While she and the women farmers went 'arriba' to their fincas for the day's work, I went to the school to meet one of my counterparts. I was recieved warmly and met the other fourish school teachers, and learned right away their number one priority is learning English, and am I here to teach a class? Uh oh. This isn't why I'm here, not at all. I thought they said on the application that they wanted to develop an environmental education cirriculum, and learning English isn't at all on it. I tried explaining this, but I could see their enthusiasm drifting.

I talked awkwardly with the older class about why I'm there and where I'm from. And I said it - I'm from Alaska. I identify most with this place; I feel ever since I discovered my heart's been in the Pacific coast. Washington, Alaska, British Columbia. All of it. I said my parents are in Chicago, but I'd be returning to Alaska in two years if I can. The kids all knew AK is cold, but everyone seemed shocked to see it's so northwest of Canada.

I learned then that a lot of children's parents live in the United States, in Connecticut and Boston, and many of the kids are apparently orphaned. As I left, a little girl called out "Say hello to my mommy in the U.S.!" My heart broke.

When class ended, I was instantly surrounded by innumerable children. Packed in, no where to go, wall to my back. I had no choice but to answer to their demands: They want to learn English, and they want to teach me Kichwa. So word after word, they drilled me. "What's 'hat'? What's 'blue'? What's 'goodbye'?" And I started writing Kichwa down. We were told that notebooks would usually intimidate Ecuadorians, especially rural inhabitants, but this is not the case. The kids started shouting out more words because they saw how interested I was. Couldn't keep up, totally pleased the kids care about the language but didn't mind the notebook.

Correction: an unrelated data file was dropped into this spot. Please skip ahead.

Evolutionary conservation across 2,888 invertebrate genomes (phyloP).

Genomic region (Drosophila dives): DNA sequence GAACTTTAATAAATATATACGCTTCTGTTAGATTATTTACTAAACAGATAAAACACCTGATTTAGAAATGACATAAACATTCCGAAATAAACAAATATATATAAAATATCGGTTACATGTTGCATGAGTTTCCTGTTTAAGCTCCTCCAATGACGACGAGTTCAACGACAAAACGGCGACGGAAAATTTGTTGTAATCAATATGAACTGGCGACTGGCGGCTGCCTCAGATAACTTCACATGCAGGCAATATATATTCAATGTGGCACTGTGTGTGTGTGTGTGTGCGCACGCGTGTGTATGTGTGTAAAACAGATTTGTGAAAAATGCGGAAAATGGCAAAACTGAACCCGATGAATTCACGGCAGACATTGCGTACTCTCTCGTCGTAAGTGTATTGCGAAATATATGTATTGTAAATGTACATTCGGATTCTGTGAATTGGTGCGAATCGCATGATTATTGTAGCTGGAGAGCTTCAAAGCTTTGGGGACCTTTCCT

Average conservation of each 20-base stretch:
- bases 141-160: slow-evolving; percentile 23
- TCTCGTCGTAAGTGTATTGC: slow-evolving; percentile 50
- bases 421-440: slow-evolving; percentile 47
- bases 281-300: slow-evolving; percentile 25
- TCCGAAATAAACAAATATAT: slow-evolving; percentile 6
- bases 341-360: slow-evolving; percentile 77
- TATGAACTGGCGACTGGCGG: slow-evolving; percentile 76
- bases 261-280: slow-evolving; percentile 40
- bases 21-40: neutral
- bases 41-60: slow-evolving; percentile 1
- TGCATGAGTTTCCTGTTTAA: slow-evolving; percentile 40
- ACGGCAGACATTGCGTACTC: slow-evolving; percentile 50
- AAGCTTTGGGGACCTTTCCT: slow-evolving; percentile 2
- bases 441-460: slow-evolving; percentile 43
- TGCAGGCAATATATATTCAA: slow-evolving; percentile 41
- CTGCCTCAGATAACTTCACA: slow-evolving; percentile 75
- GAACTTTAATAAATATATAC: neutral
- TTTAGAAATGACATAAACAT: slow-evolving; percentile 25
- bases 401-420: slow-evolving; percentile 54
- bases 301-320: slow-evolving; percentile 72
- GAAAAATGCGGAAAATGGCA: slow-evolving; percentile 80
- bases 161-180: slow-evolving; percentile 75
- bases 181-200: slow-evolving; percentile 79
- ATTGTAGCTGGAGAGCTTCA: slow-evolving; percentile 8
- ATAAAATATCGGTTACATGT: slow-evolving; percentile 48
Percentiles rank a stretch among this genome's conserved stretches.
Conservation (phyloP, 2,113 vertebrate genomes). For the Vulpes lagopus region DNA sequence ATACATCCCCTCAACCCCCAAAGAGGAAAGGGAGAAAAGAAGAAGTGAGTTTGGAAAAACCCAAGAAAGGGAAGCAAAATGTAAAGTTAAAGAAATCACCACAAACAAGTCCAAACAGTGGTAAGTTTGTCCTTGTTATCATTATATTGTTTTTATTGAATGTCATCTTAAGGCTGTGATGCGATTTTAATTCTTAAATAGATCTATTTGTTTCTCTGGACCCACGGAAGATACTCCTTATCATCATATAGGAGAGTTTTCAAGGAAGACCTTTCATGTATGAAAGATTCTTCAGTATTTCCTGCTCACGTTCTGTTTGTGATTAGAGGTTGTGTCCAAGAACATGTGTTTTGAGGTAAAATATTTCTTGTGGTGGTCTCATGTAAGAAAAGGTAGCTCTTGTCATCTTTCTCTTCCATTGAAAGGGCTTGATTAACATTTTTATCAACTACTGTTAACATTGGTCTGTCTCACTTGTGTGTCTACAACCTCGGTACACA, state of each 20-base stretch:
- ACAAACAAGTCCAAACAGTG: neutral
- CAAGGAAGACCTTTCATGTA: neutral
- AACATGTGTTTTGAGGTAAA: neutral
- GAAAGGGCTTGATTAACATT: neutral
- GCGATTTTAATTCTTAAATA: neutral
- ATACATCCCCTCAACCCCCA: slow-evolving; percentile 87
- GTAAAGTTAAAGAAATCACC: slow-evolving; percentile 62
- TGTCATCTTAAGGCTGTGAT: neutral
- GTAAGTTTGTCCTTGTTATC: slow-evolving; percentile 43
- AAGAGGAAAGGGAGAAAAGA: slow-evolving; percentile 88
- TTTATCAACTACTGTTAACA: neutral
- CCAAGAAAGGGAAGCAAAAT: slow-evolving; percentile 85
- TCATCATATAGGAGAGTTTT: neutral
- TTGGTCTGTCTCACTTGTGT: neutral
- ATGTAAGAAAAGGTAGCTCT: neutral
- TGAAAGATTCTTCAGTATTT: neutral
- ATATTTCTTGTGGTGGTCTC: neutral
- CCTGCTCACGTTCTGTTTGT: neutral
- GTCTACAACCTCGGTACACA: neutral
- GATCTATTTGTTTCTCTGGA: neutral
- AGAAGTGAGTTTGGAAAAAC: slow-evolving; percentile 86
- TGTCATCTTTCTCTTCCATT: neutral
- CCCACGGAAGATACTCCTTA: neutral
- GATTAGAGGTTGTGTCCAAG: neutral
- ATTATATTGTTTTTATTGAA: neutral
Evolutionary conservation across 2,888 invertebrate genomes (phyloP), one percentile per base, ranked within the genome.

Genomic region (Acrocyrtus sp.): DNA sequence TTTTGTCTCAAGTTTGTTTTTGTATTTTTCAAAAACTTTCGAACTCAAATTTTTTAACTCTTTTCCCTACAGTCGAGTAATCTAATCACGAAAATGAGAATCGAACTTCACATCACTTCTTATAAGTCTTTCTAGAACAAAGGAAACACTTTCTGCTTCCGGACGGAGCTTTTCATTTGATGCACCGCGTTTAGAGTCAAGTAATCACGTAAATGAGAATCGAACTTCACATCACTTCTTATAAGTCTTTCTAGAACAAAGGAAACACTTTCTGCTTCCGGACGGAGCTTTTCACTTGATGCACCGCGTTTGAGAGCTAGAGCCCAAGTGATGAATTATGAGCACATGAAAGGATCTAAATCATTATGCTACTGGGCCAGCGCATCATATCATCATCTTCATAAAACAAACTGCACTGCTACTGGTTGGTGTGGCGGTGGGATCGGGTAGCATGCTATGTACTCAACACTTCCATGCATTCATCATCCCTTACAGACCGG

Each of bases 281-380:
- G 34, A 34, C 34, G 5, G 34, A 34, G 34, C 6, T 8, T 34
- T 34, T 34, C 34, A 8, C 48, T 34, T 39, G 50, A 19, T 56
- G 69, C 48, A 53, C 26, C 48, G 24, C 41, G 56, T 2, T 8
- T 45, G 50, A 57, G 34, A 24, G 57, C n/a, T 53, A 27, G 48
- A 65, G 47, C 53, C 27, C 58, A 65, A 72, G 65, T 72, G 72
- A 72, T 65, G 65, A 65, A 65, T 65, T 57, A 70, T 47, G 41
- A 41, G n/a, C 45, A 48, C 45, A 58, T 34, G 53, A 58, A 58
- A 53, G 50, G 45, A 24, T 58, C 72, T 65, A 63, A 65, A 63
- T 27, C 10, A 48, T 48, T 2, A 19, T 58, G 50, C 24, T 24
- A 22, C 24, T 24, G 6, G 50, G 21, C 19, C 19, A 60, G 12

The local association of trabajadores (workers) met at 8 p.m. down the road in a small, cold building while a group of young girls outside drunk themselves to the 'meander around town drunkenly' state. I didn't understand most of the meeting - my Spanish isn't that good, and besides, they frequently revert to speaking Kichwa and speak Spanish with an accent. It was still interesting, and I was pleased again to meet everyone and see how warmly they greet people (shake hand, say 'good morning, evening, night'). It was inspiring to see that in my community, women have an equal say in matters. I'm not even sure much machismo exists in Llactapamba.

In Riobamba the next morning, I met Maria's son who is just a year older than me and seems to be an interesting guy, but again there's that strange communication barrier that doesn't really exist for me here in Tumbaco. Priority number one: get the underprepared girl some warm clothes so she doesn't freeze to death overnight. We tried a mall which had hilariously inadequate jackets which Maria scorned at bitterly. I told her I wanted something made out of wool, something handmade....Aha! We went to an indigenous market and scored a couple really warm and beautiful handknit sweaters. I'd eventually like to blend more and more in with my community - they have it right too. Wool ponchos are the way to go.

Next we pillaged a store for their freshies. Maria just grabbed anything I looked at, threw it in the cart, bought it all. At a huge open air fresh produce market, she continued grabbing. Everything. Whatever looked interesting, she grabbed it. I have no idea how much she spent, but it had to have been a lot and certainly more than I paid her for the week's rent. I don't know how she could afford it.

Back home, she took me by surprise when she told me I was going to teach her how to prepare everything. Hmm... what else do you do but make soup here? Her son snuck in a can of mushrooms and Maria, having never tried them in her 61 years, actually wanted to give them a try. Rico (tasty) she declared. Each meal, she said I'd 'die of hunger' because I don't eat anything. In reality, I eat very slowly and frequently...which I guess is a foreign idea to her. I had to explain with each mountain of a meal that I can't do it. There's no room. It's not possible. I'm hoping this won't be a daily event when I return to live, because one week of trying to excuse myself was tough enough.

Stay tuned for part II...